How to get new board members up to speed

Illustration by Neil Webb/Getty Images

Onboarding programs for new directors can build their knowledge and strengthen the board’s value to your community bank.

By Carol Patton

Two years ago, Heartland Bank’s board of directors elected two new directors. As part of the “naturalizing” process, the $1.03 billion-asset community bank handed each director a copy of Financial Institution Directors’ Liabilities & Responsibilities by Jeffery E. Smith, Esq., and Craig Bernard.

“We asked them to read the book before they accepted so they understand what they’re getting into,” says Scott McComb, chairman, president and CEO of the Whitehall, Ohio, community bank. (See Scott McComb: A true relationship builder) “Everyone wants to be on a bank board until they find out how much they have at risk.”

It usually takes several years before new directors, particularly outside directors, fully understand a bank’s operations, its legal environment and its fiduciary responsibility. However, many community banks don’t support onboarding programs, perhaps because director turnover is typically low. Still, such programs have proven beneficial in helping new directors get up to speed and maximize their value to community banks, their customers and the communities they serve.

Quick stat


Courses offered through ICBA’s Bank Director Online Training program, with topics like IT security and mortgage fraud

Heartland Bank’s formal program includes an offsite, two-day orientation where McComb and other staff members share their expertise on a wide variety of topics, including delinquency, underwriting and collections. Directors can also access the board portal, which offers other relevant information, such as definitions of key banking terms. McComb also mentors new directors by periodically meeting with them to address their questions and concerns.

“I don’t understand why [some] banks don’t have an onboarding program,” he says. “If the management team and board chair are not providing it, they’re doing their shareholders and board a big disservice.”

Built-in training

Five years ago, Bank of the Prairie in Olathe, Kan., developed a director onboarding program with a built-in training component, says Chris Donnelly, president and CEO of the $145 million-asset community bank.

Donnelly or the bank’s chief financial officer deliver 30 minutes of training at the end of each monthly board meeting on topics ranging from compliance and bank liquidity to interest rate sensitivity. New directors also attend a full-day, offsite seminar covering their core responsibilities and actively engage in weekly or monthly bank committee meetings.

Donnelly says directors are often also shareholders and must learn to place the community bank’s interests ahead of their own to avoid potential conflicts of interest. He says that’s one of the most difficult concepts for them to grasp. “If they’re not learning, not engaged on a constant basis and don’t have input into what’s going on, how can they help you, how can they perform and move forward into the future?” Donnelly says. “You need to get them engaged in all of the different components of the bank and [understand] what their responsibilities are.”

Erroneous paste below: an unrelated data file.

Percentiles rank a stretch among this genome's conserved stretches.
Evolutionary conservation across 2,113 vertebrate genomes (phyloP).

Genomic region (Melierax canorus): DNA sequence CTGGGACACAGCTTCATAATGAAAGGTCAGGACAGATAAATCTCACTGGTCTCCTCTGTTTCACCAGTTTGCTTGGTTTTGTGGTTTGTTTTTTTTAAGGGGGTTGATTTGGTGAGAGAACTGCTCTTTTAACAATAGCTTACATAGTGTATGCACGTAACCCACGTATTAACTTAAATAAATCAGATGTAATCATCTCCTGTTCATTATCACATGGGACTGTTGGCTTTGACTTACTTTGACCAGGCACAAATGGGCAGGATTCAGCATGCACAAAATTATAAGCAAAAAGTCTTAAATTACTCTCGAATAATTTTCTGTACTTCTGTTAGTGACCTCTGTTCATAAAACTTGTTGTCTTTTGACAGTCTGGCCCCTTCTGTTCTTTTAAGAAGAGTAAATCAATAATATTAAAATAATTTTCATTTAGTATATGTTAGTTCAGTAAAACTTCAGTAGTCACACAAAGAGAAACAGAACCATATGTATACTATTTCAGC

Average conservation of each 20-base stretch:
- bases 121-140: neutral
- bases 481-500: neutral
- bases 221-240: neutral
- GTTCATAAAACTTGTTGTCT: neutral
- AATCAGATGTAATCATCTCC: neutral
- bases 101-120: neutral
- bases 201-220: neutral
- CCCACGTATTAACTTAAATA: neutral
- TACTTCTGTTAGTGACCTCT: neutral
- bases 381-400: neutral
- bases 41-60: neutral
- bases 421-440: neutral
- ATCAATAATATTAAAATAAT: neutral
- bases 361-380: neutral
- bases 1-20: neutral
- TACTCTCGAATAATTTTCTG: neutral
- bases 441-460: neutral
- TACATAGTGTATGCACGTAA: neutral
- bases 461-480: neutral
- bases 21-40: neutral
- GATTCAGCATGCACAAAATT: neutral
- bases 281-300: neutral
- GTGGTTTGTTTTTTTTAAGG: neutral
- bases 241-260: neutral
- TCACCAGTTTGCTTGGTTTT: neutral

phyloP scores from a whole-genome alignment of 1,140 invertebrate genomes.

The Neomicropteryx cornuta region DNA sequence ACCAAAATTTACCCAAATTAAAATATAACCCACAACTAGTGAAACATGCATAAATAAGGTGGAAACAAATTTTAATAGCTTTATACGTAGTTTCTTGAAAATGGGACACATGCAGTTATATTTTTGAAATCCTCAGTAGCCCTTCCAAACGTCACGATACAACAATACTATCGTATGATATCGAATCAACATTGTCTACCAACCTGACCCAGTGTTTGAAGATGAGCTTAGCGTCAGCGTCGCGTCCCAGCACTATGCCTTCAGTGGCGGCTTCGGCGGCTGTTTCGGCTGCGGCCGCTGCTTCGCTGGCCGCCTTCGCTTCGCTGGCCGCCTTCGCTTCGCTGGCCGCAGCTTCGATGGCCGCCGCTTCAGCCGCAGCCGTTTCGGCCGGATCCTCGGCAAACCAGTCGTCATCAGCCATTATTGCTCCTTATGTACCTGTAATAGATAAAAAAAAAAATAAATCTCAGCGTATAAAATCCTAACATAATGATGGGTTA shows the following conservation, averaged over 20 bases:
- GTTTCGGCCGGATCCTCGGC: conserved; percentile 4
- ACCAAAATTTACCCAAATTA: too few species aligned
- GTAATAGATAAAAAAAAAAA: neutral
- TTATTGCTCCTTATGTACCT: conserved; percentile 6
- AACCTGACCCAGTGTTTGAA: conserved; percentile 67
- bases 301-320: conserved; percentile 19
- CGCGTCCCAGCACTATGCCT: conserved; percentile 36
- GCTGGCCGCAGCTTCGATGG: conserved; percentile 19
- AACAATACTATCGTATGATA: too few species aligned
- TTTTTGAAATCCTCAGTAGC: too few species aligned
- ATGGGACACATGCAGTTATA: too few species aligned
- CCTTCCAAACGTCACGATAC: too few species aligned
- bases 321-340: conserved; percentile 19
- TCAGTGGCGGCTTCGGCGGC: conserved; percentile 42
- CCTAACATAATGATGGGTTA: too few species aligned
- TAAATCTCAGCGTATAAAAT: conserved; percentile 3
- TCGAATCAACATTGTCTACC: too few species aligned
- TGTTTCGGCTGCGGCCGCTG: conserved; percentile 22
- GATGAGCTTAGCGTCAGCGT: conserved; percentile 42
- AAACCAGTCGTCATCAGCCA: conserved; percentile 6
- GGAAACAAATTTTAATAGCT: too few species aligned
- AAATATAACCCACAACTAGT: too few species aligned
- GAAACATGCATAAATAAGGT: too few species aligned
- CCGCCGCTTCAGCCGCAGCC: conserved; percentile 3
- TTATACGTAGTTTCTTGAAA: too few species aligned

Steady stream of information

There are many resources community banks can use to create an onboarding program. ICBA offers a bank director program that includes a bimonthly newsletter, 20 online education courses, access to attorneys through a governance helpline and discounts on live events, explains Shirley Ringhand, ICBA vice president of certification, seminars and the bank director program.

At the minimum, she says programs must include documents that describe the bank’s structure, corporate culture, strategic plan and common banking acronyms, while exposing directors to key compliance components and regulatory requirements.

Likewise, she says community banks should make sure that new directors serve on bank committees that best suit their background, knowledge and expertise.

“Provide them with the tools and information prior to their first board meeting. Get them immersed in banking, much like a brand-new bank employee.”
—Shirley Ringhand, ICBA

“Provide them with the tools and information prior to their first board meeting,” says Ringhand. “Get them immersed in banking, much like a brand-new bank employee. Tell them what to expect during the first board meeting, what they will encounter, and to ask questions to understand what the issues are.”

Some community banks prepare a welcome manual for directors to use as a reference tool, says Jeffrey Gerrish, an attorney and chairman of the board at Gerrish Smith Tuck, a consulting and law firm focusing exclusively on community banks in Memphis, Tenn.

He suggests including materials in the manual that describe how the board works, hot-button issues, compliance concerns, the member evaluation process, committees supported by the bank and what they do, key state and federal regulations, the chairperson’s role, director responsibilities and instructions for accessing last month’s online board package.

Other community banks overlap incoming and outgoing members as part of an onboarding strategy, he says, even though that results in a temporary increase in director payments.

“Individual directors will be much more effective more quickly if you have an onboarding program,” says Gerrish, who authored a book containing banking acronyms and definitions, Gerrish’s Glossary for Bank Directors. “Otherwise, it’s just on-the-job training.”

Carol Patton is a writer in Nevada.